Unfortunately, even though the referee’s decision to call the foul is misguided, he cannot ignore the verbal and visual dissent exhibited by red jersey player No. 84. After raising the card to caution, the referee can be seen (at 59:04) warning No. 84 to cease his dissent. Failing to follow the referee’s request, the persisting player is then cautioned for dissent. The use of a visual “quiet sign” is good preventative refereeing. This places the burden on the player to stop his actions or face further sanctions and it acts as a verbal message of impending action to the other players, coaches, media and spectators.
The referee’s failure to recognize the initial foul described in Decision 1, leads to two unnecessary cautions (one for a reckless tackle and one for dissent). Through improved positioning and angle of view, the referee could have prevented the last two cautions by calling the first foul. Missed calls can lead to more problems as it did in this case.
- Decision 1: Foul or No Foul?
In the following video clips, advantage decisions and risk-taking through holding the whistle lead to the ultimate in soccer – goal scoring opportunities:
- Video Clip: Dallas vs. Houston (43:55). Dallas second goal comes off a hard midfield foul. The advantage is an excellent decision, but considers additional action on the part of the referee. Situations like this should not go unsanctioned. Referees must be creative but they must address the challenge with the player in question. Great advantage but even better with delayed caution or, depending upon the atmosphere of the game, a strong admonishment.
- Video Clip: RSL vs. Chivas (31:55). Not 1 but 2 fouls in midfield are recognized. Excellent vision, great advantage but even better with delayed caution or, depending upon the atmosphere of the game, a strong admonishment.
- Video Clip: Colorado vs. Kansas City. An advantage applied in the defensive third, against the goalkeeper, results in a long-range goal and assist to the keeper. Given the foul was in the defensive third, this is taking a risk that worked. Well done and a piece of top-class refereeing.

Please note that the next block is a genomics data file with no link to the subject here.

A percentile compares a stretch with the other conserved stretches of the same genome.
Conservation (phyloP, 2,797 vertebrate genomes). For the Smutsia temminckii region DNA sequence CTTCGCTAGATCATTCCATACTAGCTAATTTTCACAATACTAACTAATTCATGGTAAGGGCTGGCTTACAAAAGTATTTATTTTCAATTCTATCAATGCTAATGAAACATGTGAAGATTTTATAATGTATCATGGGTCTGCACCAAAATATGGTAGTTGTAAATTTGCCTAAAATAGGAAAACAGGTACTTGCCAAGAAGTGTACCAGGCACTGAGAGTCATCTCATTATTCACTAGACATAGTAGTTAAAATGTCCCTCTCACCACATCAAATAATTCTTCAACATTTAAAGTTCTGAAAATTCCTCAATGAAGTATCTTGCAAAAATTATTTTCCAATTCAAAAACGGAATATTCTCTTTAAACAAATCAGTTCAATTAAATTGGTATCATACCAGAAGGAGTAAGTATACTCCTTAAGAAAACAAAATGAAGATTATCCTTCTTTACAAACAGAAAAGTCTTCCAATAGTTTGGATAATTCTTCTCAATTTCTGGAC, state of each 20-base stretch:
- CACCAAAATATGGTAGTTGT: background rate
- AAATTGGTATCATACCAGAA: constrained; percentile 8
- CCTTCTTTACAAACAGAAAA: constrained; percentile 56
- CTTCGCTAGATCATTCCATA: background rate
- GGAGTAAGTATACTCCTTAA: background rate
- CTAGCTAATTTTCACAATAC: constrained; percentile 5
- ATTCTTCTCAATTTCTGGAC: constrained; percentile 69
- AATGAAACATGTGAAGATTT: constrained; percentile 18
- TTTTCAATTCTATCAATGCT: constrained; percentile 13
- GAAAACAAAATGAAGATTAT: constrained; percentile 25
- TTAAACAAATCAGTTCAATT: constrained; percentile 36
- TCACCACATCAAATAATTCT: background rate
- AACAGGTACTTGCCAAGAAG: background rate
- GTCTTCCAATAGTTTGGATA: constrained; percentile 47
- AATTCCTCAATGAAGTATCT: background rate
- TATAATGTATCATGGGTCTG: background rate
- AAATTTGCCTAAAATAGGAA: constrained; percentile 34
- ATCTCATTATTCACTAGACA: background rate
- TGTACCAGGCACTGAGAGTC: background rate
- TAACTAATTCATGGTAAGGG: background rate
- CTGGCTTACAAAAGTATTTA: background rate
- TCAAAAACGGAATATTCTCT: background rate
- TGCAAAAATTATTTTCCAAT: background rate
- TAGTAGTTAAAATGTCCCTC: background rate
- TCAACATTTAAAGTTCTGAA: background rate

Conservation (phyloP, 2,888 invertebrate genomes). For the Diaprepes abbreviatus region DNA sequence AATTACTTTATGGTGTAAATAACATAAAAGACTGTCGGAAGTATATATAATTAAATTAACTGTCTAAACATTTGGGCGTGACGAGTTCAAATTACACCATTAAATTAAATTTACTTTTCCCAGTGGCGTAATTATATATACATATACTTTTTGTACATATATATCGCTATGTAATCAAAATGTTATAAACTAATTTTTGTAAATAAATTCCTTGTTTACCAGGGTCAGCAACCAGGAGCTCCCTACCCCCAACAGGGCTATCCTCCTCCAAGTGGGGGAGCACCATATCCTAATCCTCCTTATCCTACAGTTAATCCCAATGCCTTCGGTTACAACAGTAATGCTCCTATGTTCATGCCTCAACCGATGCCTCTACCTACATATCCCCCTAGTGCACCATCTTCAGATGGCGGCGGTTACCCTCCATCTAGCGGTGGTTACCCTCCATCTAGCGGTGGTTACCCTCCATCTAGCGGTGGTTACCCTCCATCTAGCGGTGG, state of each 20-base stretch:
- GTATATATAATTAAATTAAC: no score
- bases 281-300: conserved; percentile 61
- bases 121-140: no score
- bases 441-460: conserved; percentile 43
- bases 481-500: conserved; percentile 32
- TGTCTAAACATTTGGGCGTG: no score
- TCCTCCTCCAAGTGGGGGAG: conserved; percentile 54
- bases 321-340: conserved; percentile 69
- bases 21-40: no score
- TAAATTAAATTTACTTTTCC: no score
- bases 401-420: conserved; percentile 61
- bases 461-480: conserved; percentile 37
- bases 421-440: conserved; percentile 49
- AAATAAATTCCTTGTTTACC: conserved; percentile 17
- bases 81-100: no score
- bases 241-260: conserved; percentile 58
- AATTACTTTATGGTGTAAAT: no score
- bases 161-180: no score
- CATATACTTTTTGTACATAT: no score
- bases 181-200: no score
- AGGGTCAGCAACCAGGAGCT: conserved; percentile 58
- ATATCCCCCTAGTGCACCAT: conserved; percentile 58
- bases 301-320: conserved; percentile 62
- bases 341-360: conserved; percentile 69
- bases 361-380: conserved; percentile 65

- Video Clip: Columbus at DC (29:00). This is a great example of the referee allowing flow on three occasions. Each case, taken by itself is a calculated risk that makes sense for the game, at that time. First game flow situation involves a player that the referee must know has the ability to play out of tight spaces. The second flow comes when the black team’s defender is held slightly in the penalty area after the goalkeeper’s save. It would have been easy to call a foul but the referee recognizes the ball is being played (by the fouled defender) to a teammate who is clear of opponents and has an unimpeded opportunity to play the ball forward. This is a calculated risk, despite being in the defensive third, because if the player is unable to play a clean ball out of the back, the referee can award the original foul. The final piece of flow comes from the advantage given at midfield. So, in a span of 30 seconds, the referee allows 3 potential game stoppages to continue WITHOUT jeopardizing the safety of the players involved or control of the game.
- Video Clip: New England at Dallas (71:46). This advantage illustrates a dream call for a referee. Instead of stopping play for a foul, the referee holds his decision to see if the attacking team retains possession of the ball in open space. The referee even delays signaling advantage until he is certain it has materialized. This is the only goal of the game. This is refereeing!
- Video Clip: Houston at Columbus (9:38). The referee takes a risk in this application of advantage because there are two successive applications in a relatively rapid fashion. First, there is a defensive hold that is aimed at stopping the progression of the attacker (into open space) who has just laid the ball off. The second is a challenge from behind that sends another attacker to the ground. In considering the impact of “sequential fouls,” this is a safe risk as the fouls were not endangering the opponent and the totality of the actions occurred in rapid succession meaning you can also come back quickly and penalize one of the fouls.